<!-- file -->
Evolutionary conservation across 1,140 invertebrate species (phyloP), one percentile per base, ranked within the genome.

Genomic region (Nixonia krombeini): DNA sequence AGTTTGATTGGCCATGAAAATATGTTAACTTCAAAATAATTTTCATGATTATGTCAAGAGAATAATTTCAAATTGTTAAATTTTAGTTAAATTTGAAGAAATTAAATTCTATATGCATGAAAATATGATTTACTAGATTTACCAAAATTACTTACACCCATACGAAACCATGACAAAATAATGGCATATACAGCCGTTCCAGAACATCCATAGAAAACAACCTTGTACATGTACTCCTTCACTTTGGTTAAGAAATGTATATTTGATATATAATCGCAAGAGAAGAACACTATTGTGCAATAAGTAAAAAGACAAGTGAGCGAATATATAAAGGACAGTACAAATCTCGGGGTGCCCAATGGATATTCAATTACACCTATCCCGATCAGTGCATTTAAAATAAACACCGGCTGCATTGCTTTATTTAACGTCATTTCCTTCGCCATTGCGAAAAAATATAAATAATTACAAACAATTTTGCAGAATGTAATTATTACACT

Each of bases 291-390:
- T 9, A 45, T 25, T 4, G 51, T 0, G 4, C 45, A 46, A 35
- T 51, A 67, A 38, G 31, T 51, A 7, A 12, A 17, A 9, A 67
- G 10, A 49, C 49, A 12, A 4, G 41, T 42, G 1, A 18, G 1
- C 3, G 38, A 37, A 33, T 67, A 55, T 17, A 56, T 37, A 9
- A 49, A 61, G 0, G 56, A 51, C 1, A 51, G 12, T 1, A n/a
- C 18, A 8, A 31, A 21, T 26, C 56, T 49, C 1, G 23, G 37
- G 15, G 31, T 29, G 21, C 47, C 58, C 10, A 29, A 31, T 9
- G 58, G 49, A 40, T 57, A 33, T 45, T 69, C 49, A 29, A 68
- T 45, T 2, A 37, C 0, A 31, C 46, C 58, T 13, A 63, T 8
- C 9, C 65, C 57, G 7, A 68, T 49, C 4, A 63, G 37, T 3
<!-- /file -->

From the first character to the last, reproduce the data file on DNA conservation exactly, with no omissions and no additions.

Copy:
Evolutionary conservation across 1,140 invertebrate species (phyloP), one percentile per base, ranked within the genome.

Genomic region (Nixonia krombeini): DNA sequence AGTTTGATTGGCCATGAAAATATGTTAACTTCAAAATAATTTTCATGATTATGTCAAGAGAATAATTTCAAATTGTTAAATTTTAGTTAAATTTGAAGAAATTAAATTCTATATGCATGAAAATATGATTTACTAGATTTACCAAAATTACTTACACCCATACGAAACCATGACAAAATAATGGCATATACAGCCGTTCCAGAACATCCATAGAAAACAACCTTGTACATGTACTCCTTCACTTTGGTTAAGAAATGTATATTTGATATATAATCGCAAGAGAAGAACACTATTGTGCAATAAGTAAAAAGACAAGTGAGCGAATATATAAAGGACAGTACAAATCTCGGGGTGCCCAATGGATATTCAATTACACCTATCCCGATCAGTGCATTTAAAATAAACACCGGCTGCATTGCTTTATTTAACGTCATTTCCTTCGCCATTGCGAAAAAATATAAATAATTACAAACAATTTTGCAGAATGTAATTATTACACT

Each of bases 291-390:
- T 9, A 45, T 25, T 4, G 51, T 0, G 4, C 45, A 46, A 35
- T 51, A 67, A 38, G 31, T 51, A 7, A 12, A 17, A 9, A 67
- G 10, A 49, C 49, A 12, A 4, G 41, T 42, G 1, A 18, G 1
- C 3, G 38, A 37, A 33, T 67, A 55, T 17, A 56, T 37, A 9
- A 49, A 61, G 0, G 56, A 51, C 1, A 51, G 12, T 1, A n/a
- C 18, A 8, A 31, A 21, T 26, C 56, T 49, C 1, G 23, G 37
- G 15, G 31, T 29, G 21, C 47, C 58, C 10, A 29, A 31, T 9
- G 58, G 49, A 40, T 57, A 33, T 45, T 69, C 49, A 29, A 68
- T 45, T 2, A 37, C 0, A 31, C 46, C 58, T 13, A 63, T 8
- C 9, C 65, C 57, G 7, A 68, T 49, C 4, A 63, G 37, T 3